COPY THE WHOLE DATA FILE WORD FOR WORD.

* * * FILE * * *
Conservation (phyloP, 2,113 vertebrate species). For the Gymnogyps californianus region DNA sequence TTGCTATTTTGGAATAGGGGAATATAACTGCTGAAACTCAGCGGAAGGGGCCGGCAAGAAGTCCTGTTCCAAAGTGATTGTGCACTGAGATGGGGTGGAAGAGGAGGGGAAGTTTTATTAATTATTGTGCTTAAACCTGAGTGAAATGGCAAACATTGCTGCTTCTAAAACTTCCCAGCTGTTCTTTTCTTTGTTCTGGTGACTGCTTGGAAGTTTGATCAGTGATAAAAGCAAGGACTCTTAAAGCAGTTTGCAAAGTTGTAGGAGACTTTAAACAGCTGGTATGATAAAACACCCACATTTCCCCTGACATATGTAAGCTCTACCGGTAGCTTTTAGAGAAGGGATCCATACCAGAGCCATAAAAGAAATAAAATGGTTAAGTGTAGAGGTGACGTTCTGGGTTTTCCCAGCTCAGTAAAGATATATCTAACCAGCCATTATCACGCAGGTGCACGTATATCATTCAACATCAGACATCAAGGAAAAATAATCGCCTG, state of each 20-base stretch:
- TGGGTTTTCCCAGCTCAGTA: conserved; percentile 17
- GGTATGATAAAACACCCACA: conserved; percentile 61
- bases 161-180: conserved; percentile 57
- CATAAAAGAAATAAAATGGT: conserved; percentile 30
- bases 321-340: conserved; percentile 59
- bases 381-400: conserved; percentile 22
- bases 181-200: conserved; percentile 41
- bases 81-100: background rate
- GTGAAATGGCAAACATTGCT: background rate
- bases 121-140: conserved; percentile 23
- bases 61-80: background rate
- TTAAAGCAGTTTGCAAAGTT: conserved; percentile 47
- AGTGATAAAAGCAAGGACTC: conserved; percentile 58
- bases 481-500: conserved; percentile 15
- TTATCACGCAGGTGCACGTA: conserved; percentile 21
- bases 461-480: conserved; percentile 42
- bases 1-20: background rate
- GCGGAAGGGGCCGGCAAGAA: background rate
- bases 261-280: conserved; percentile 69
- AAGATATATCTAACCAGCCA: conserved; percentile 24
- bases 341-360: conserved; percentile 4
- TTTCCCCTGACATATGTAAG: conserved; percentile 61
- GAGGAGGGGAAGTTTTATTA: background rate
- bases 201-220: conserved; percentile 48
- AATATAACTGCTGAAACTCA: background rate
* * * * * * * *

Conservation (phyloP, 2,113 vertebrate species). For the Gymnogyps californianus region DNA sequence TTGCTATTTTGGAATAGGGGAATATAACTGCTGAAACTCAGCGGAAGGGGCCGGCAAGAAGTCCTGTTCCAAAGTGATTGTGCACTGAGATGGGGTGGAAGAGGAGGGGAAGTTTTATTAATTATTGTGCTTAAACCTGAGTGAAATGGCAAACATTGCTGCTTCTAAAACTTCCCAGCTGTTCTTTTCTTTGTTCTGGTGACTGCTTGGAAGTTTGATCAGTGATAAAAGCAAGGACTCTTAAAGCAGTTTGCAAAGTTGTAGGAGACTTTAAACAGCTGGTATGATAAAACACCCACATTTCCCCTGACATATGTAAGCTCTACCGGTAGCTTTTAGAGAAGGGATCCATACCAGAGCCATAAAAGAAATAAAATGGTTAAGTGTAGAGGTGACGTTCTGGGTTTTCCCAGCTCAGTAAAGATATATCTAACCAGCCATTATCACGCAGGTGCACGTATATCATTCAACATCAGACATCAAGGAAAAATAATCGCCTG, state of each 20-base stretch:
- TGGGTTTTCCCAGCTCAGTA: conserved; percentile 17
- GGTATGATAAAACACCCACA: conserved; percentile 61
- bases 161-180: conserved; percentile 57
- CATAAAAGAAATAAAATGGT: conserved; percentile 30
- bases 321-340: conserved; percentile 59
- bases 381-400: conserved; percentile 22
- bases 181-200: conserved; percentile 41
- bases 81-100: background rate
- GTGAAATGGCAAACATTGCT: background rate
- bases 121-140: conserved; percentile 23
- bases 61-80: background rate
- TTAAAGCAGTTTGCAAAGTT: conserved; percentile 47
- AGTGATAAAAGCAAGGACTC: conserved; percentile 58
- bases 481-500: conserved; percentile 15
- TTATCACGCAGGTGCACGTA: conserved; percentile 21
- bases 461-480: conserved; percentile 42
- bases 1-20: background rate
- GCGGAAGGGGCCGGCAAGAA: background rate
- bases 261-280: conserved; percentile 69
- AAGATATATCTAACCAGCCA: conserved; percentile 24
- bases 341-360: conserved; percentile 4
- TTTCCCCTGACATATGTAAG: conserved; percentile 61
- GAGGAGGGGAAGTTTTATTA: background rate
- bases 201-220: conserved; percentile 48
- AATATAACTGCTGAAACTCA: background rate